Marine benthic invertebrates and ocean acidification: insights from a natural CO2 vent in Galapagos using a fatty acid biomarker approach

Student: 
Julieta Vigliano Relva
Room: 
room 2
session: 
Session 2, July 1, 11:00-12:30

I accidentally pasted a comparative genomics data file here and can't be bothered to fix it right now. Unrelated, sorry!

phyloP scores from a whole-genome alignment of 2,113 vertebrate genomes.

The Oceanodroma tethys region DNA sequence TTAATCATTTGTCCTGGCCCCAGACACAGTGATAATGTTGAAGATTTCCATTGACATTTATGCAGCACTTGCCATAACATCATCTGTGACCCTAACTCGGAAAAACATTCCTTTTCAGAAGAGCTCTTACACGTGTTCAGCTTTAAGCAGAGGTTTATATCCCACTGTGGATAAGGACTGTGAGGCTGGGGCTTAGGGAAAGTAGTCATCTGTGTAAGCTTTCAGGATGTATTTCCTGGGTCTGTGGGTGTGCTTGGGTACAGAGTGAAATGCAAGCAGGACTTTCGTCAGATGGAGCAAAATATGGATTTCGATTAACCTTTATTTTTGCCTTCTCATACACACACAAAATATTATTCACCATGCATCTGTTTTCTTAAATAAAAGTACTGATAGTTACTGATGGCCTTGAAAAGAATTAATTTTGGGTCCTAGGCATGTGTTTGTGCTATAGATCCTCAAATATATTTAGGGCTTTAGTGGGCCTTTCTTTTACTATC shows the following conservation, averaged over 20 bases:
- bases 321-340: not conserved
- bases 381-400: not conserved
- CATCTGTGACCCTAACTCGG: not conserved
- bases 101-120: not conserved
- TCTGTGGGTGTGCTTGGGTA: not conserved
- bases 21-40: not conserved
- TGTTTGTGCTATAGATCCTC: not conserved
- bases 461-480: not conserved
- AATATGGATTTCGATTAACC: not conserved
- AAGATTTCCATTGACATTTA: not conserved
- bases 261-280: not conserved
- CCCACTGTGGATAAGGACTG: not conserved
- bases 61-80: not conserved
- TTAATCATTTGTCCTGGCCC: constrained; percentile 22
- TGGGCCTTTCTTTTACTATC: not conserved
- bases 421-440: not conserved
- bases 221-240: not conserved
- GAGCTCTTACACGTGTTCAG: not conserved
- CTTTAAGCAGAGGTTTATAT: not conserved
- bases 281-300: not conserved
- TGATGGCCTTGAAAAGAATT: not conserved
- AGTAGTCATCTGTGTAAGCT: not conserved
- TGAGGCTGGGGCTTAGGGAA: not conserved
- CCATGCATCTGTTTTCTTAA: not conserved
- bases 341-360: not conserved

Increasing anthropogenic CO2 emissions are acidifying our oceans to unprecedented levels.   Consequences of ocean acidification (OA) in natural environments, where responses of organisms are mediated by the multiple species and environment interactions, remain poorly understood. As recognized trophic markers, fatty acids (FA) are a good tool to study effects of OA in an organism's biochemical composition and energy transfer throughout the food web. Effects of long-term exposure to low pH in the FA composition of benthic communities were studied at a natural CO2 vent in the Galapagos archipelago and compared to control, non-acidified sites. In this study, FA profiles of macroalgae and macroinvertebrates (gastropods, cnidarians and sea urchins) are reported. FA composition between sites differed only in sea urchin gonads: lower relative values of eicosapentaenoic acid (EPA), arachidonic acid (ARA), polyunsaturated/saturated FA ratio and higher relative values of docosahexaenoic acid (DHA), were found in the vent compared to one of the controls. As for the other taxa, the heterogeneity of sample composition limited the interpretation of results and species-specific analysis should be conducted in the future. Overall, the role of low pH in the observed differences could not be established and future studies should be complemented by controlled experiments.Increasing anthropogenic CO2 emissions are acidifying our oceans to unprecedented levels.   Consequences of ocean acidification (OA) in natural environments, where responses of organisms are mediated by the multiple species and environment interactions, remain poorly understood. As recognized trophic markers, fatty acids (FA) are a good tool to study effects of OA in an organism's biochemical composition and energy transfer throughout the food web. Effects of long-term exposure to low pH in the FA composition of benthic communities were studied at a natural CO2 vent in the Galapagos archipelago and compared to control, non-acidified sites. In this study, FA profiles of macroalgae and macroinvertebrates (gastropods, cnidarians and sea urchins) are reported. FA composition between sites differed only in sea urchin gonads: lower relative values of eicosapentaenoic acid (EPA), arachidonic acid (ARA), polyunsaturated/saturated FA ratio and higher relative values of docosahexaenoic acid (DHA), were found in the vent compared to one of the controls. As for the other taxa, the heterogeneity of sample composition limited the interpretation of results and species-specific analysis should be conducted in the future. Overall, the role of low pH in the observed differences could not be established and future studies should be complemented by controlled experiments.